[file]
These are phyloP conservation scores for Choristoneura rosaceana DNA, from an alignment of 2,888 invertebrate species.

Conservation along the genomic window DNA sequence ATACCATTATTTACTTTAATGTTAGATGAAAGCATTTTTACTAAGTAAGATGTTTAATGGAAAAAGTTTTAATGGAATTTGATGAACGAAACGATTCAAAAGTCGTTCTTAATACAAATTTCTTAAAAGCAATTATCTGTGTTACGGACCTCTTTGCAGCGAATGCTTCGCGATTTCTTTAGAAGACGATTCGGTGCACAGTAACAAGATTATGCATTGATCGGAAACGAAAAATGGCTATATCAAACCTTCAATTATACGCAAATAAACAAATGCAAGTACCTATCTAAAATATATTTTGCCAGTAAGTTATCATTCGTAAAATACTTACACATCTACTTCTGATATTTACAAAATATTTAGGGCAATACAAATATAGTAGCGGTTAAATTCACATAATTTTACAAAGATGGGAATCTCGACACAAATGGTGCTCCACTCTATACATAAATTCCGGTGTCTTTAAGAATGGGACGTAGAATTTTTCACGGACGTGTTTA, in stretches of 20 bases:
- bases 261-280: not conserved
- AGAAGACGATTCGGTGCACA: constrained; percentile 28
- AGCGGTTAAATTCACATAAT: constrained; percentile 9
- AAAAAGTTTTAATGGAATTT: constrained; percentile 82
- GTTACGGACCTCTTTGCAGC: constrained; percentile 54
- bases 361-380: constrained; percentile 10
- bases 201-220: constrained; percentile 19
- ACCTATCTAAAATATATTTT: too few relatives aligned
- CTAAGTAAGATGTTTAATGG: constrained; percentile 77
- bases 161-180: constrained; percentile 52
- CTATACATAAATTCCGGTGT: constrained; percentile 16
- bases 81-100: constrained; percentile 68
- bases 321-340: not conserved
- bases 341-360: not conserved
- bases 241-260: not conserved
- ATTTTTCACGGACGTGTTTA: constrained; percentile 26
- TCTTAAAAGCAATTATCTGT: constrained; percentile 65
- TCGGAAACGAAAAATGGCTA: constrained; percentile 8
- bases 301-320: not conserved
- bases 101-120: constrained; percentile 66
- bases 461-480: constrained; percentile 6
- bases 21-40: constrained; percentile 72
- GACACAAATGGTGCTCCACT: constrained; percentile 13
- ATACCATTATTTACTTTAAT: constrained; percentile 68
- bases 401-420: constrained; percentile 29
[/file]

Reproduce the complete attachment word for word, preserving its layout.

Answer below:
These are phyloP conservation scores for Choristoneura rosaceana DNA, from an alignment of 2,888 invertebrate species.

Conservation along the genomic window DNA sequence ATACCATTATTTACTTTAATGTTAGATGAAAGCATTTTTACTAAGTAAGATGTTTAATGGAAAAAGTTTTAATGGAATTTGATGAACGAAACGATTCAAAAGTCGTTCTTAATACAAATTTCTTAAAAGCAATTATCTGTGTTACGGACCTCTTTGCAGCGAATGCTTCGCGATTTCTTTAGAAGACGATTCGGTGCACAGTAACAAGATTATGCATTGATCGGAAACGAAAAATGGCTATATCAAACCTTCAATTATACGCAAATAAACAAATGCAAGTACCTATCTAAAATATATTTTGCCAGTAAGTTATCATTCGTAAAATACTTACACATCTACTTCTGATATTTACAAAATATTTAGGGCAATACAAATATAGTAGCGGTTAAATTCACATAATTTTACAAAGATGGGAATCTCGACACAAATGGTGCTCCACTCTATACATAAATTCCGGTGTCTTTAAGAATGGGACGTAGAATTTTTCACGGACGTGTTTA, in stretches of 20 bases:
- bases 261-280: not conserved
- AGAAGACGATTCGGTGCACA: constrained; percentile 28
- AGCGGTTAAATTCACATAAT: constrained; percentile 9
- AAAAAGTTTTAATGGAATTT: constrained; percentile 82
- GTTACGGACCTCTTTGCAGC: constrained; percentile 54
- bases 361-380: constrained; percentile 10
- bases 201-220: constrained; percentile 19
- ACCTATCTAAAATATATTTT: too few relatives aligned
- CTAAGTAAGATGTTTAATGG: constrained; percentile 77
- bases 161-180: constrained; percentile 52
- CTATACATAAATTCCGGTGT: constrained; percentile 16
- bases 81-100: constrained; percentile 68
- bases 321-340: not conserved
- bases 341-360: not conserved
- bases 241-260: not conserved
- ATTTTTCACGGACGTGTTTA: constrained; percentile 26
- TCTTAAAAGCAATTATCTGT: constrained; percentile 65
- TCGGAAACGAAAAATGGCTA: constrained; percentile 8
- bases 301-320: not conserved
- bases 101-120: constrained; percentile 66
- bases 461-480: constrained; percentile 6
- bases 21-40: constrained; percentile 72
- GACACAAATGGTGCTCCACT: constrained; percentile 13
- ATACCATTATTTACTTTAAT: constrained; percentile 68
- bases 401-420: constrained; percentile 29